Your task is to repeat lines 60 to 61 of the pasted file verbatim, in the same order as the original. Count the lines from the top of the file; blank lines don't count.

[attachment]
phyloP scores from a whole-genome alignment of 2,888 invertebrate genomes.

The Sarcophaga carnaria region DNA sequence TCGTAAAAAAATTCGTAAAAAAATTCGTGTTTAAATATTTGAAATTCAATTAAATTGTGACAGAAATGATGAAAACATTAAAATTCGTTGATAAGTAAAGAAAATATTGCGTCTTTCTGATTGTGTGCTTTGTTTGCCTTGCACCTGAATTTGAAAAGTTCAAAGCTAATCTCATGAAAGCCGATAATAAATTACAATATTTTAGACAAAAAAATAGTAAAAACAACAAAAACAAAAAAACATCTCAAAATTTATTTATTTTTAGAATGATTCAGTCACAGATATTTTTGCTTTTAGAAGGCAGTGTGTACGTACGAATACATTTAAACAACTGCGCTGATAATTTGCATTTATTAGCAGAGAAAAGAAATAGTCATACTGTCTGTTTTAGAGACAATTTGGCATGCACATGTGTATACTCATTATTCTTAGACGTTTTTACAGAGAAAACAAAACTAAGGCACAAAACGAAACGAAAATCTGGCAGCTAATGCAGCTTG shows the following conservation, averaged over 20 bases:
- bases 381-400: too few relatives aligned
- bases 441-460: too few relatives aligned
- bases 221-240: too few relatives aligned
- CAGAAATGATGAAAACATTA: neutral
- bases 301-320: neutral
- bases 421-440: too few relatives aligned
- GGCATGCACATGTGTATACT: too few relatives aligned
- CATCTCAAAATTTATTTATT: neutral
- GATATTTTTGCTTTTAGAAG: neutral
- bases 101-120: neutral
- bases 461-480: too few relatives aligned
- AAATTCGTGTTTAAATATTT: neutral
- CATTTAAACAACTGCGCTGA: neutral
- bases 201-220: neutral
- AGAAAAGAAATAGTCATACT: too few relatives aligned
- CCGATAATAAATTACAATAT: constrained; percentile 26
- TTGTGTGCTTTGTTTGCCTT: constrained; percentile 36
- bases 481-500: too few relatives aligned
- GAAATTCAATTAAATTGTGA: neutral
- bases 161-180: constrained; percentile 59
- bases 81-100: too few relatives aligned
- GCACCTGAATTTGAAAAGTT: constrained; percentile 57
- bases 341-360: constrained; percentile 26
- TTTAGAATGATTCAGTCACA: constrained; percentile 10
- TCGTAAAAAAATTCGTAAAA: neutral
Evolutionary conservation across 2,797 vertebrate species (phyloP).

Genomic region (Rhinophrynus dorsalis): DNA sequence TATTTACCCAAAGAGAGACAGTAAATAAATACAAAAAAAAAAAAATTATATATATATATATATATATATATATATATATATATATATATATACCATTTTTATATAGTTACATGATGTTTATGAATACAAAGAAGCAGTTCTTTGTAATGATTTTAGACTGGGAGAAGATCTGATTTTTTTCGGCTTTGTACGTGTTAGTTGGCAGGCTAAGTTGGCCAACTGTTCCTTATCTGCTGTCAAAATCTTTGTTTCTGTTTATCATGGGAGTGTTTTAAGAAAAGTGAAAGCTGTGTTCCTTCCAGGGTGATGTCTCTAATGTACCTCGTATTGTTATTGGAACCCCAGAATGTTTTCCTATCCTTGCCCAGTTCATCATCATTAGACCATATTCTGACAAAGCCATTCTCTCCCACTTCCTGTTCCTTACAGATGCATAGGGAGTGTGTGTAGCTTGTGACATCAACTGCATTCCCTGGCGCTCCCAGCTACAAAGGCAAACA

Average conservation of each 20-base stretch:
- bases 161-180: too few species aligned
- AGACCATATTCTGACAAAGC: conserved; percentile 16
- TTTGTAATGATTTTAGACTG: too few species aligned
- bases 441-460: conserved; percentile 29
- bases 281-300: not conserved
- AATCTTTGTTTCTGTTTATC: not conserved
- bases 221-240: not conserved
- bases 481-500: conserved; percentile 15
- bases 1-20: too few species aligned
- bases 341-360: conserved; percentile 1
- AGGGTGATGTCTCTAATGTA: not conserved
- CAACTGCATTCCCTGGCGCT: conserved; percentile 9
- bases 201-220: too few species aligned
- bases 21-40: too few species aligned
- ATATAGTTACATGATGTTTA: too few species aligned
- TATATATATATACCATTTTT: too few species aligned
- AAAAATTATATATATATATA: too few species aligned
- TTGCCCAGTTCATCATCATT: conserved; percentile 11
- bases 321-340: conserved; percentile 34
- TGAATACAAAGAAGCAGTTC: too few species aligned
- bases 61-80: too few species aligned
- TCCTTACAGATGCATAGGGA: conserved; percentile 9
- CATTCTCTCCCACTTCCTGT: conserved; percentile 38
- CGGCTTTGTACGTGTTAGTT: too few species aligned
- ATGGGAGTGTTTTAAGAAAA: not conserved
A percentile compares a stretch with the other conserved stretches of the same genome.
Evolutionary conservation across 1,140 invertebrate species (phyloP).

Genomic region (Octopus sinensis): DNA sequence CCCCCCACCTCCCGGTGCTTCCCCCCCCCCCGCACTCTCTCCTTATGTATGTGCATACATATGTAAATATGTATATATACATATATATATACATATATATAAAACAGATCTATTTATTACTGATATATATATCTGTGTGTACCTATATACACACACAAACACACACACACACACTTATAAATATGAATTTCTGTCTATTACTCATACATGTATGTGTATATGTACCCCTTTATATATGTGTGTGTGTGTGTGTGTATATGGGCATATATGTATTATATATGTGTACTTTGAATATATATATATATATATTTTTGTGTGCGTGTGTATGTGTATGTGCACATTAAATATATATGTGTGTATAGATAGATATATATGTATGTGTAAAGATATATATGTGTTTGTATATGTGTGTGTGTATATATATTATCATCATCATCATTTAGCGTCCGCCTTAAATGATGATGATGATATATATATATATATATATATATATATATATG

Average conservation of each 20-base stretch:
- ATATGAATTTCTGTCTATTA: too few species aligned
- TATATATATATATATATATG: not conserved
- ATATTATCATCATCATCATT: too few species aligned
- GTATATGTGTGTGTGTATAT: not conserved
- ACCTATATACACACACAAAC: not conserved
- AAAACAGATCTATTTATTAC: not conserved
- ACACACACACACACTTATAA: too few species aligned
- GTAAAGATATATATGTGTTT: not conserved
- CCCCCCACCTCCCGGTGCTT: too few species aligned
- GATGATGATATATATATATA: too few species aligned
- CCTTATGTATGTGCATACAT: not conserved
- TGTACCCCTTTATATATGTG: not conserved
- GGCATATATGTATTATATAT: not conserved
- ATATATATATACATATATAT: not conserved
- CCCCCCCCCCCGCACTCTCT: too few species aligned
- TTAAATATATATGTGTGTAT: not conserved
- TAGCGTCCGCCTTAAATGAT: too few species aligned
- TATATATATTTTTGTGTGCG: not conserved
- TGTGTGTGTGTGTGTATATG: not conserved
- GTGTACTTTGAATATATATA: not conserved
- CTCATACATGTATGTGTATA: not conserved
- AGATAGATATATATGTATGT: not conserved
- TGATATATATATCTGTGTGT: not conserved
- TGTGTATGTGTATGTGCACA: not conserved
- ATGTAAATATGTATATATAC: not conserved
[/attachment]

- ATATGAATTTCTGTCTATTA: too few species aligned
- TATATATATATATATATATG: not conserved